In the Autoglass advertisement the Mise en scene is based on an actual real life road setting. Moreover, the only use of any other props is; vans, the tools and the character in the shoot. However, the Guinness advert uses a large range of props and settings. The props consist of the pints of beer several costumes and even the CGI generated scenery. The different props vary to fit the scenery. Firstly the setting is constantly changing from the beginning of the advert to the end, showing the process of evolution and how the world has changed over time. Guinness cleverly uses the rule of three, that idea of doing something three times meaning people remember it; repetition what do they do or show 3 times – tell us. Also the triangular arrangement allows the Guinness logo to be shown. How many times plus what does the formation do? What does it show?

Autoglass uses very basic type and angles to portray their very simple and basic advert, such as; MLS, CU, lots of MS, as well as LS. Yes but how do they use the shots – how do they use shots to show the product, to target their audience? On the other hand Guinness’s advert has been made to look played background in postproduction purposely creating that idea of tie going backwards. The lighting changes throughout the advert for example when they walk through the ice age the lighting is very bright. Why is this here? What does it add to this paint? Where should it be so it counts or says something?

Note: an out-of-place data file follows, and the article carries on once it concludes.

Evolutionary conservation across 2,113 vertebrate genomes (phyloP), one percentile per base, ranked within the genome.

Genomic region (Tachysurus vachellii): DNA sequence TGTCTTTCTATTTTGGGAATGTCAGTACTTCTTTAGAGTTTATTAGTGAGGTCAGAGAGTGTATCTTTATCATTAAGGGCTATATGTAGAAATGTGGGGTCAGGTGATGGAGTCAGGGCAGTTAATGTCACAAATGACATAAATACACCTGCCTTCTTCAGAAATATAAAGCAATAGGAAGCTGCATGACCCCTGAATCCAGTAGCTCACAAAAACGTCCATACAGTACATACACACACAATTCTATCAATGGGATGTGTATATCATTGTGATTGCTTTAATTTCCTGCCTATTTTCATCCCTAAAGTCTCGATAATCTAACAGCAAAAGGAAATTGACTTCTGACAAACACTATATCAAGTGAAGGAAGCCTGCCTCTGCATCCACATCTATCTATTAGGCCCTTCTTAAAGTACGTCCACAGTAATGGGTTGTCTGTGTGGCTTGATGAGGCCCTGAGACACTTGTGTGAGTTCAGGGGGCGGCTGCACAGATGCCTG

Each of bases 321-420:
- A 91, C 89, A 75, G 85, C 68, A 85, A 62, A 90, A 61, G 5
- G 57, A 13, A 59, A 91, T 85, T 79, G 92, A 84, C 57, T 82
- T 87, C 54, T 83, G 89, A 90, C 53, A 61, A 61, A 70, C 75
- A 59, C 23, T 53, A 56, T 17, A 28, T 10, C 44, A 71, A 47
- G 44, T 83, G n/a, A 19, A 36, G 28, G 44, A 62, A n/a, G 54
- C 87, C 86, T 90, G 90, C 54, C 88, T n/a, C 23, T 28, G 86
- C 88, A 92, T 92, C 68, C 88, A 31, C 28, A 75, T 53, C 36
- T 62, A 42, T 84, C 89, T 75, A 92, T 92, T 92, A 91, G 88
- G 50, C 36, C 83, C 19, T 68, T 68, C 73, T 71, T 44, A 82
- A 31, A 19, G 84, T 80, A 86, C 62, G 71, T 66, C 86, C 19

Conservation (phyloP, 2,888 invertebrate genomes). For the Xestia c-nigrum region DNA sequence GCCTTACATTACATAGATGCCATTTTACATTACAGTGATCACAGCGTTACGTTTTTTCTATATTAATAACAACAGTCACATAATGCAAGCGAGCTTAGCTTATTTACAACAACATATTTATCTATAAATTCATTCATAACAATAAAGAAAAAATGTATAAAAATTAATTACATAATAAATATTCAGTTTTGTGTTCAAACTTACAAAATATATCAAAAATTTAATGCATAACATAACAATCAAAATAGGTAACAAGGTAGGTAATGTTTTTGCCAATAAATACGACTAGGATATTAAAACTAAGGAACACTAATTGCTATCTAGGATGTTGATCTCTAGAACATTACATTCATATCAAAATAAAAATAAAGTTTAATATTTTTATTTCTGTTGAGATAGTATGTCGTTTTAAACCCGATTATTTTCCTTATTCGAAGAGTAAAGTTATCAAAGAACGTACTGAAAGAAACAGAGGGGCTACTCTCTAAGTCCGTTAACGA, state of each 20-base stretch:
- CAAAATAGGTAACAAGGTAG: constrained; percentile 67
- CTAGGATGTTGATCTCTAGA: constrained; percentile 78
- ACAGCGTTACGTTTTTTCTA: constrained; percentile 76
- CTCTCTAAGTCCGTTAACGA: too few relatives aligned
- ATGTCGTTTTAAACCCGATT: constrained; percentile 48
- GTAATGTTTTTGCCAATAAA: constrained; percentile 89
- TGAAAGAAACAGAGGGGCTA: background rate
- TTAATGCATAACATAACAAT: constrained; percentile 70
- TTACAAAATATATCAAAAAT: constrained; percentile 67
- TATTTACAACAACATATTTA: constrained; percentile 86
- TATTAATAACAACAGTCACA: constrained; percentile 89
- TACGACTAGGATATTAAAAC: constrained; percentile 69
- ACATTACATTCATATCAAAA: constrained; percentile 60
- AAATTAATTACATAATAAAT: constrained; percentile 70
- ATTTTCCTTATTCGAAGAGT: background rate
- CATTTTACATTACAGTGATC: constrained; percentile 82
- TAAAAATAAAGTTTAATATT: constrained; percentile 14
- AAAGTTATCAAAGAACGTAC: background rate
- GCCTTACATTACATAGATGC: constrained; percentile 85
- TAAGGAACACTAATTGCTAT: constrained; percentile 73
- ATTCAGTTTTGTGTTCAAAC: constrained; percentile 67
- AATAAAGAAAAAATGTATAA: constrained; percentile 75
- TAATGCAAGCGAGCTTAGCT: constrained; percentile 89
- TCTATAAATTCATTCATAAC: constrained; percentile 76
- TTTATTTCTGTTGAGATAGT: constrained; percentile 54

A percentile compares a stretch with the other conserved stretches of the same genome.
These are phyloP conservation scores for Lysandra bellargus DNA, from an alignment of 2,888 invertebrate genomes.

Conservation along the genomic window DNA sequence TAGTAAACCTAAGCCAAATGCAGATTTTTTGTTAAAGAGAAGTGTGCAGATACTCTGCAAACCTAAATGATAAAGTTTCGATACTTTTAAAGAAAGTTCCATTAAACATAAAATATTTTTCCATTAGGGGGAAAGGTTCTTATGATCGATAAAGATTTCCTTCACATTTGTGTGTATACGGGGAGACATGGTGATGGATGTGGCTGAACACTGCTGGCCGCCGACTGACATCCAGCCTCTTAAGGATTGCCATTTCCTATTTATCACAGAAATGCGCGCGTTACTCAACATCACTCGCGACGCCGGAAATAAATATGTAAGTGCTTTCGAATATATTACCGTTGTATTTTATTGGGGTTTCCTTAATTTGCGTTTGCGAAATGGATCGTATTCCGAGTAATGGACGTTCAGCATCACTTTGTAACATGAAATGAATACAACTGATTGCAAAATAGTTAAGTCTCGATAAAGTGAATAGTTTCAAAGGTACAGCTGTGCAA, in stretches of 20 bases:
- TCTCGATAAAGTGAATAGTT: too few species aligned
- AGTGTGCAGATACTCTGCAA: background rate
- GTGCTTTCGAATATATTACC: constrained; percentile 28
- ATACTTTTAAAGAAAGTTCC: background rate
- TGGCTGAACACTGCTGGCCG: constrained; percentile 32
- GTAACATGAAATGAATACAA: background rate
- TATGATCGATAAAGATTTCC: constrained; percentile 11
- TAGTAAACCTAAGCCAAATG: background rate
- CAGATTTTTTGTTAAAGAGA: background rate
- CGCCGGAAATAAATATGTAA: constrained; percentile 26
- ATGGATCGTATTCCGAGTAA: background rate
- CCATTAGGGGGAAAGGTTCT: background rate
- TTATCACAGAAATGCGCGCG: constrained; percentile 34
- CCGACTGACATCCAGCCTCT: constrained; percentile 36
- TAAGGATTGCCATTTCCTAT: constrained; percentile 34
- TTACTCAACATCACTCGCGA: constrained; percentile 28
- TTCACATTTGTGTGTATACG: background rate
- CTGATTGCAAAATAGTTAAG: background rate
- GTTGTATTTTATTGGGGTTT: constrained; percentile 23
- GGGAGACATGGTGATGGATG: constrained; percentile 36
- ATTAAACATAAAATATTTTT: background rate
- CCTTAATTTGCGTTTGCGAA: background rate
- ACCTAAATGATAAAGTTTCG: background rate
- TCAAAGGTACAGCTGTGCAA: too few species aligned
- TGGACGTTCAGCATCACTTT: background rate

However, the Guinness advert uses various complex shot types, such as; MLS, LS, ELS etc. Furthermore the creators use dynamic shots with panning and tracing. This causes the audience, not to lose interest and means they watch the whole advert, and perhaps are they persuaded. They use ELS to show the scenery/surrounding to help the target audience understand the point that time is going backwards. The effect of this, makes the target audience which are mainly lesser educated males, get a better understanding of the very fast paced advert, which the various dynamic shot types back up.

The difference in editing is quite visible as we watch both adverts. The Autoglass commercial we see has a very basic editing. However, they do try and spice this up a bit, as they introduce video filter on top of screen. The colour saturation has also been altered to give the image a warm effect, even to say they’ve just invited you into their grasp. Along with this smooth transitions from scene to scene give it that professional extra touch to make it a successful advert. On the other hand, the Guinness commercial uses a diverse range of editing tools to the maximum effects for very high production value advert.